A new investigation by The Crime Report published Monday documents how corporations almost never face criminal investigations for violating environmental laws such as the Clean Air Act and the Clean Water Act. A survey of environmental violations tracked by the Environmental Protection Agency shows just one-half of 1 percent of them trigger criminal prosecution. Joining us to describe his investigation, The Crime Report’s Graham Kates describes how one company, Alpha Natural Resources, faced only civil fines after it racked up more than 6,000 violations between 2007 and 2013. Kates says prosecutions are hampered by limited government resources in pursuing corporate polluters. The EPA has just 200 agents nationwide, and the Environmental Crime Section of the Department of Justice has just 38 prosecutors.
AARON MATÉ: We end today’s show with a look at an eight-month investigation by The Crime Report published Monday that documents how corporations almost never face criminal investigations for their environmental violations.
AMY GOODMAN: In fact, a survey of environmental violations tracked by the Environmental Protection Agency shows just one-half of 1 percent of environmental violations trigger criminal prosecution.
For more, we’re joined by Graham Kates, deputy managing editor of The Crime Report.
Welcome to Democracy Now!
GRAHAM KATES: Thanks for having me.
AMY GOODMAN: Tell us what you found. And what do you mean by criminal investigations? What needs to be investigated?
GRAHAM KATES: So, the EPA tracks violations across 800,000 facilities in the country, and 64,000 of them have in some way violated either the Clean Air Act, the Clean Water Act or other federal environmental laws. And they have a choice in how they handle those. They can sue them and handle it civilly or administratively, or they can pursue criminal action. And just 297 of the 64,000 that we found in the last year were investigated for crimes.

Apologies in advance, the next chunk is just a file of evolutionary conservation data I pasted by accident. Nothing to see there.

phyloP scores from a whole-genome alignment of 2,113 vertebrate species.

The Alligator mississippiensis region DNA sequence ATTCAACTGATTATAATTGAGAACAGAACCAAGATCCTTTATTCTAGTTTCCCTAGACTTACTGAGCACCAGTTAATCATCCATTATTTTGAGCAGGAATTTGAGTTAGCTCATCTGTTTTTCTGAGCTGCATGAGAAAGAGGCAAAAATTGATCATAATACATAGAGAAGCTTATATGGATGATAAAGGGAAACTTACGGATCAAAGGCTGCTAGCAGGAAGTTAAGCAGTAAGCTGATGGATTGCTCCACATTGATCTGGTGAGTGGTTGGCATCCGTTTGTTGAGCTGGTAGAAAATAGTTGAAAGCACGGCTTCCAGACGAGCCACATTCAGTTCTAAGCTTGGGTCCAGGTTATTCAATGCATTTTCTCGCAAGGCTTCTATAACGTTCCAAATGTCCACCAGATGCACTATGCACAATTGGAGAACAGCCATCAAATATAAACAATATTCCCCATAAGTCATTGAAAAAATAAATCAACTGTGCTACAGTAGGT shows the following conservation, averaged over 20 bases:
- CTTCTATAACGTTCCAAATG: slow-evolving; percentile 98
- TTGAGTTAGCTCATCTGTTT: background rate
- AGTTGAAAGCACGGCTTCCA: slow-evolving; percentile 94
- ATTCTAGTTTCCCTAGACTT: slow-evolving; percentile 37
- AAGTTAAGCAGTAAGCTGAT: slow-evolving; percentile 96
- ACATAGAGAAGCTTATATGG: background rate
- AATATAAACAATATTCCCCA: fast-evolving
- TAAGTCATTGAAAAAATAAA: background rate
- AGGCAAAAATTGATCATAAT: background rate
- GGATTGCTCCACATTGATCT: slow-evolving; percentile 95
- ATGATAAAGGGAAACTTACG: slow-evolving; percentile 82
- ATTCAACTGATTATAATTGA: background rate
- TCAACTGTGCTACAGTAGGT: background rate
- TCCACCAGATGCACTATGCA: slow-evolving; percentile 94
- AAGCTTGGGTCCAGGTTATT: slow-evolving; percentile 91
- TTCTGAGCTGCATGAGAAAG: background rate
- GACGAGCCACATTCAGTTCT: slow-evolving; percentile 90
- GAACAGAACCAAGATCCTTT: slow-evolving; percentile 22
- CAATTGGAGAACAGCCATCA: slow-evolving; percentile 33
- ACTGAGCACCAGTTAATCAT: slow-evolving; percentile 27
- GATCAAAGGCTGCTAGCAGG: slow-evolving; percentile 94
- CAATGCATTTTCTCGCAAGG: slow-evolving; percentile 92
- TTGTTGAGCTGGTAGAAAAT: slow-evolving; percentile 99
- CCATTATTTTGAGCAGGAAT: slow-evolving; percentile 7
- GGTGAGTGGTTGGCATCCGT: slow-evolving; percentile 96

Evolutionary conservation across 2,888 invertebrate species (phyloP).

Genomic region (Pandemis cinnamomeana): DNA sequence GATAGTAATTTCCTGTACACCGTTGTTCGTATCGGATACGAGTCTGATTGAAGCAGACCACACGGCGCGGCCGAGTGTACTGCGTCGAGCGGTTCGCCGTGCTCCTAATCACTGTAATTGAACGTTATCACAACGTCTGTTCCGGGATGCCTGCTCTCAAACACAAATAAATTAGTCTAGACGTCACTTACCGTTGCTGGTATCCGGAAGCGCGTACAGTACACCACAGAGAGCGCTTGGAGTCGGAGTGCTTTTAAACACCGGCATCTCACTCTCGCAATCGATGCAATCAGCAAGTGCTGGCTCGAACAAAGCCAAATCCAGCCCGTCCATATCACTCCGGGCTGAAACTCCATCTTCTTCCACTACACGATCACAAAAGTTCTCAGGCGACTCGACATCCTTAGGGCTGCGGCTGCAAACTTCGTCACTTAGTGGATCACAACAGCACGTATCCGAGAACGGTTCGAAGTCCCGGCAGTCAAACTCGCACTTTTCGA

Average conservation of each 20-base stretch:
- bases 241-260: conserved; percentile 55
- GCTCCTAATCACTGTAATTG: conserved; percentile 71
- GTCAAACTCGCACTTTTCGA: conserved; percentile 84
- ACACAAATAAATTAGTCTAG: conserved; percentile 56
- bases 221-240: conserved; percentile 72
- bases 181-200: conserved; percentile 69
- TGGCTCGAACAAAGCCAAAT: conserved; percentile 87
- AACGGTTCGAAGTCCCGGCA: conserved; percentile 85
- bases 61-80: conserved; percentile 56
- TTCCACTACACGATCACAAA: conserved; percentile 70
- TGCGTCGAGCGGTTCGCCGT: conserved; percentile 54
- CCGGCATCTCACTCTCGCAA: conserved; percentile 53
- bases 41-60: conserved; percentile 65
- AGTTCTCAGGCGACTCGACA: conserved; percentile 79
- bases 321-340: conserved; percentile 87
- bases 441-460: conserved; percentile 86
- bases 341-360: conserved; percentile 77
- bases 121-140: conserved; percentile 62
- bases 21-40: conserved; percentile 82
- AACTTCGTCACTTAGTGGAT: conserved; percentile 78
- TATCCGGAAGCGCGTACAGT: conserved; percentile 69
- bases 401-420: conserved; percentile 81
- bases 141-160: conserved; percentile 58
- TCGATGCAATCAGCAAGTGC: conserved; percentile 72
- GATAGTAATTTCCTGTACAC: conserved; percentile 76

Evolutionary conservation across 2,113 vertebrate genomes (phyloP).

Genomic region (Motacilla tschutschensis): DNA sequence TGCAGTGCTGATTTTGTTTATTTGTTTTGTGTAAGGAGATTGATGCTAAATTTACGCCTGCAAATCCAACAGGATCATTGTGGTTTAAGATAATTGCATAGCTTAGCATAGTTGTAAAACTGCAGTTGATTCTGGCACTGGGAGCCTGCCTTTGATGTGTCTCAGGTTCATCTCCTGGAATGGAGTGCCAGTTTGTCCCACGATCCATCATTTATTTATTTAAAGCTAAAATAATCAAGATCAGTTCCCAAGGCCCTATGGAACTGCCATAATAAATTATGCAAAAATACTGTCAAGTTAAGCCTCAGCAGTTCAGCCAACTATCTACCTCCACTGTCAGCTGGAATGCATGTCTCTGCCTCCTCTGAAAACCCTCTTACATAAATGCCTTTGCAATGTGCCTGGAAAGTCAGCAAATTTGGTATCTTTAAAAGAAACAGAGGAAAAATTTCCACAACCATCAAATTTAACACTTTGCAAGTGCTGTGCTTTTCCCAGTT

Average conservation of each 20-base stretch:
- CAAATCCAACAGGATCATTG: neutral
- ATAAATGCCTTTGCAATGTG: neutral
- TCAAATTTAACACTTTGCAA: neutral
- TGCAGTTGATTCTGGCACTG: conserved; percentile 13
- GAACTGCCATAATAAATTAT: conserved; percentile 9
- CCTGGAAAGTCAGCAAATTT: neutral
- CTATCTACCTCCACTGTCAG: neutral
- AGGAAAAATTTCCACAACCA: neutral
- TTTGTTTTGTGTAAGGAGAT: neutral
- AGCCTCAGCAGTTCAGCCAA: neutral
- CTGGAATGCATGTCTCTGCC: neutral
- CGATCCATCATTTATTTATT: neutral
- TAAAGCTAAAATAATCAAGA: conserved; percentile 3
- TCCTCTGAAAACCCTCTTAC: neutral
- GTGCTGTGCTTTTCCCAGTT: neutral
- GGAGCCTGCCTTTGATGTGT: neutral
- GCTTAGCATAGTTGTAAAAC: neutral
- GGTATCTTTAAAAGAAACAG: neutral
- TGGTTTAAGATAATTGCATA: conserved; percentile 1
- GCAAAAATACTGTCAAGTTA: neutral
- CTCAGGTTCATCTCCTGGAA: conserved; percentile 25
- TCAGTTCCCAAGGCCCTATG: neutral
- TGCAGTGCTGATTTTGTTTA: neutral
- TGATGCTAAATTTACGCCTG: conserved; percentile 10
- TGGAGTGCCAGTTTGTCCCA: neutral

AMY GOODMAN: And what would criminal investigation mean?
GRAHAM KATES: Law enforcement, seeing how the law was violated. Was the company purposely negligent? Were they purposely violating laws? Or were they doing it excessively?
AMY GOODMAN: Give us examples.
GRAHAM KATES: So, one case that we looked at involved Alpha Natural Resources, which is one of the largest coal companies in the country. And from 2000 to—sorry, 2006, a former Massey Energy, which used to be the largest company in the country, had violated the laws four thousand—
AMY GOODMAN: Responsible for the deaths in West Virginia.
GRAHAM KATES: The same company that had the Upper Big Branch mine disaster in which 29 miners died, they violated the law 29—I’m sorry, 4,500 times in just six years. And they settled for $20 million. And then Alpha bought Massey and, the next six years after that, violated the law another 6,000 times. And they settled again for $27.5 million. And when I asked the EPA, “Do you think, given that history, is this a good way to handle this multitude of violations?” the EPA said, “Well, yeah, they promised, basically, they’ll stop doing it, and they paid us over $40 million.”
AARON MATÉ: So, again, the figure is less than one-half of 1 percent of violations trigger criminal probes. What kind of resources are government officials working with here in terms of the agents they have assigned to these cases?
GRAHAM KATES: Very little. Across the country, there are just 200 investigators that focus specifically on environmental crime, and the Department of Justice has just 38 prosecutors.
AMY GOODMAN: Well, we’re going to have to leave it there, but we will link to your report. Graham Kates, deputy managing editor of The Crime Report. His investigation is called “Environmental Crime: The Prosecution Gap.” We’ll link to it at democracynow.org.
That does it for our show. I’ll be speaking at the Mark Twain House & Museum in Hartford, Connecticut, Monday, July 21st, at 7:00 p.m. And on July 26th—that’s next Saturday night—at Martha’s Vineyard, 7:00 p.m., I’ll be speaking at the Katharine Cornell Auditorium on Spring Street in Vineyard Haven.